Places That Inspired the Art by Vincent Van Gogh

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Dutch artist Vincent van Gogh’s life was a turbulent and restless one. From an early age, Vincent moved incessantly, looking for an environment which would calm him and offer him artistic inspiration. “It always seems to me that I’m a traveller who’s going somewhere and to a destination,” Vincent wrote to his sibling, Theo van Gogh, in an 1888 letter. When on a Van Gogh tour Amsterdam program, you might have heard that it was Theo who told Vincent to become an artist. By the year of his demise, he had lived in more than 15 European cities. Each location influenced the volatile and passionate artist’s life and work.

Below listed are some of the places that inspired the artist.

The Hague

In 1869, Vincent left his hometown Zundert for the relatively more cosmopolitan city, The Hague. There, the artist started his apprenticeship at Goupil gallery, where he was exposed to the modern style art. At other exhibition areas across The Hague, he found and loved bucolic and soft-hued landscapes by Hague School painters, particularly Anton Mauve. Numerous sketches from the 19th century period still exist, which reveal Vincent clumsily yet resolutely experimenting with landscapes and cityscapes.

In December 1881, he came back to The Hague. Meanwhile, he had spent over a decade as a burgeoning artist and itinerant art dealer. By this time, he had dedicated fully to art creation and started to sketch urban life, with an emphasis on the poor and downtrodden individuals in the Netherlands. One of his most striking and empathetically figurative artworks, “Sorrow” comes from this era. It depicts his lover and muse, a lady named Sien, as pregnant, naked and clutching the body. During his stint in the city, Vincent also injected colors into his palette, and he started making vibrant and thickly impastoed paintings.

One of his best early paintings, “View of the Sea at Scheveningen”, depicts the roiling ocean. Grains of sand embedded in this painting’s surface are evidence that Vincent made it in the open air on a blustery day.


In December 1883, a thirty-year-old Vincent followed his family members to the pastoral Nuenen village. His relationship with parents was a fraught one, but the artist set up his own studio on their property, where he was able to work in pace. Vincent and his brother Theo entered a business arrangement, which calmed his nerves and gave him financial stability. The art dealer Theo van Gogh would send his brother a frequent allowance in return for any works of art he made.

In this mostly calm environment, Vincent’s work progressed. When he was concentrated, he spent time perfecting the oil technique. Landscape paintings from 1884, depicting the church where his dad was a pastor and the surrounding countryside, show Vincent experimenting with color modulation and the depiction of autumnal light. Besides landscape, peasant life also gave artistic fodder for Vincent, and inspired what many consider his magnum opus: “The Potato Eaters”.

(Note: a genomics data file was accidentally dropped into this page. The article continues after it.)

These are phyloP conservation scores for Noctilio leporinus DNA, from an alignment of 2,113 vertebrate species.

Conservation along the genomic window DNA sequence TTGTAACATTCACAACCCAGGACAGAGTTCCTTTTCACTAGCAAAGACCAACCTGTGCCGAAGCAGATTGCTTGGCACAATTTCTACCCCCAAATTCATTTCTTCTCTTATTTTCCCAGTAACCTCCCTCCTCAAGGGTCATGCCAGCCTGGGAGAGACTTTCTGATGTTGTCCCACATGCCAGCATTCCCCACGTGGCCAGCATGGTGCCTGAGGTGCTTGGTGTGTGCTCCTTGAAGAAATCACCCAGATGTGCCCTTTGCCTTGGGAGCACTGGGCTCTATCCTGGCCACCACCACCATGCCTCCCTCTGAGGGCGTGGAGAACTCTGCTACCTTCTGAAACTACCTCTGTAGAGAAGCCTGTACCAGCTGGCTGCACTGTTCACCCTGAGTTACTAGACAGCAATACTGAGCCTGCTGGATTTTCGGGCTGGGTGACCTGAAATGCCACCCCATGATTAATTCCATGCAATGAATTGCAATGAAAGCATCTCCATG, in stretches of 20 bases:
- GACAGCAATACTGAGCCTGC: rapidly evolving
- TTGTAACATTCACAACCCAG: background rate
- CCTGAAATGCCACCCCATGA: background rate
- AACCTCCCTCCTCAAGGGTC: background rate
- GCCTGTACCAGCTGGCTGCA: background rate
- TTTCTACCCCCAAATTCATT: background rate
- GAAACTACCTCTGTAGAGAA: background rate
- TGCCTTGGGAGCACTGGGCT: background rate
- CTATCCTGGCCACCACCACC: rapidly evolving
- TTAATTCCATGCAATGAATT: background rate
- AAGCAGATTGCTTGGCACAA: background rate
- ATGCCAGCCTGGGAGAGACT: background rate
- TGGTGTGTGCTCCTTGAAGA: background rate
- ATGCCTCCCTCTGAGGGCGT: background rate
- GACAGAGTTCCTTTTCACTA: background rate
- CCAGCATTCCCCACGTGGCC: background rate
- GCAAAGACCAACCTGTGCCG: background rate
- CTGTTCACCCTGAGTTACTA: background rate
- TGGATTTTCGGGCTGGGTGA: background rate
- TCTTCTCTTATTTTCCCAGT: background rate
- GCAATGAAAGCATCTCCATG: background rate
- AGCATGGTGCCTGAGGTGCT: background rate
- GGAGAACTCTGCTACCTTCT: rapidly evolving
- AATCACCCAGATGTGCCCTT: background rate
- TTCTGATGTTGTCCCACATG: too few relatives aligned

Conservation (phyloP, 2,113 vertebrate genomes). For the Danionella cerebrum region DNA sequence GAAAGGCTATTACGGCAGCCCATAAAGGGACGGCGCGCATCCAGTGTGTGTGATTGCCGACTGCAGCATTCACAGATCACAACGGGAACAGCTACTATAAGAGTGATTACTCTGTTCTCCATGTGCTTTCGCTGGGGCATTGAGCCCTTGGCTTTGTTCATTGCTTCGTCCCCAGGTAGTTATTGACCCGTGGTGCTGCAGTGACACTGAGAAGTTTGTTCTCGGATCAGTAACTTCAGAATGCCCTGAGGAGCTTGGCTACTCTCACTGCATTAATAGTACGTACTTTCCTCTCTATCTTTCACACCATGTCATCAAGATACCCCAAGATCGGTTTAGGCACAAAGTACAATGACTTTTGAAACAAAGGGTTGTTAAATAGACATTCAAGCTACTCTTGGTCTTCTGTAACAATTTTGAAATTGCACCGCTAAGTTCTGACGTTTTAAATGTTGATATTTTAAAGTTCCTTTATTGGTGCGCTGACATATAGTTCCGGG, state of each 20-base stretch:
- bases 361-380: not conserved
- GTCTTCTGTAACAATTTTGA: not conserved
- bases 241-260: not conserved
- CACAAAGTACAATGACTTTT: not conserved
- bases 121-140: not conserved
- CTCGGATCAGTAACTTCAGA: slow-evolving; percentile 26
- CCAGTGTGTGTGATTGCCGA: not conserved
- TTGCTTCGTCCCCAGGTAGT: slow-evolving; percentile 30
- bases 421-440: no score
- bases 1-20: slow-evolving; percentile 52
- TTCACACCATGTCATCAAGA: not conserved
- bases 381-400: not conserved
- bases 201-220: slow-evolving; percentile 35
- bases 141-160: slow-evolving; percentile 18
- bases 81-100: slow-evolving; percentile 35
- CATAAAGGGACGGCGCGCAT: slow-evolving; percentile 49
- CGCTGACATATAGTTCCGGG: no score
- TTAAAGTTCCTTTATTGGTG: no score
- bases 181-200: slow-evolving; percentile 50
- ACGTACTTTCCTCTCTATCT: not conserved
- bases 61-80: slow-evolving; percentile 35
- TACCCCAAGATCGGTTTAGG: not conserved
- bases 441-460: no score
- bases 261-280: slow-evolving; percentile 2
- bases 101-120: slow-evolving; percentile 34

Vincent van Gogh’s 24-month stay in the French capital drastically transformed his work. The artist was introduced to the French Impressionism style during this time. He incorporated the bright palette and loose, active brushwork of Impressionism into his own work. “In Antwerp I did not even know what the Impressionists were,” Van Gogh wrote to his fellow artist and friend Horace Mann Livens. “Now I have seen them and though not being one of the club, yet I have much admired certain Impressionist pictures—Degas, nude figure—Claude Monet, landscape.”

Vincent spent short time periods in Paris city before, while he was working for the Goupil gallery. In 1880’s, however, he was more focused on improving his painting method. For a brief period, Van Gogh studied under the French painter Fernand Cormon, whose disciples included Émile Bernard and Henri de Toulouse-Lautrec. However, Vincent’ education actually came through the other artists he associated with. Bernard and Toulouse-Lautrec became Vincent’s friends; he met Eugène Henri Paul Gauguin; and, he lived nearby Impressionist Pierre-Auguste Renoir.

Two self-portraits which Vincent made in a short span of time reveal his rapid progress. In 1887’s “Self-Portrait with black felt Hat”, Vincent rendered himself with tight, traditional brushwork and a dark palette. In “Self-Portrait with Gray Felt Hat”, made just a few months later in the same year, he appears as a blend of pronounced and active brilliant blue brushstrokes, accented with bright white and hot orange. The painting evidenced Neo-Impressionism’s impact on Vincent, and the starting points of his own influential and unique style.


Van Gogh’s stint in Paris city proved to be artistically fruitful for him, but it exposed him to unhealthy temptations and pressures too. In the biography, “Living with Vincent van Gogh”, its writer Martin Bailey suggests that growing tensions between Vincent and his sibling and the high living cost in Paris city, likely brought about his move to the city of Arles. “I left Paris very, very upset, quite ill and almost an alcoholic through overdoing it,” Vincent later wrote.

Arles was encircled by fertile olive groves, vineyards, orchards, wheat fields and sunflowers, and was proximate to the ocean. This abundant landscape inspired Vincent, who completed about 200 paintings during his 15-month-long stay in this area. To get an idea about how this city would have inspired people like Vincent to produce landscapes, take an Arles Van Gogh walking tour.

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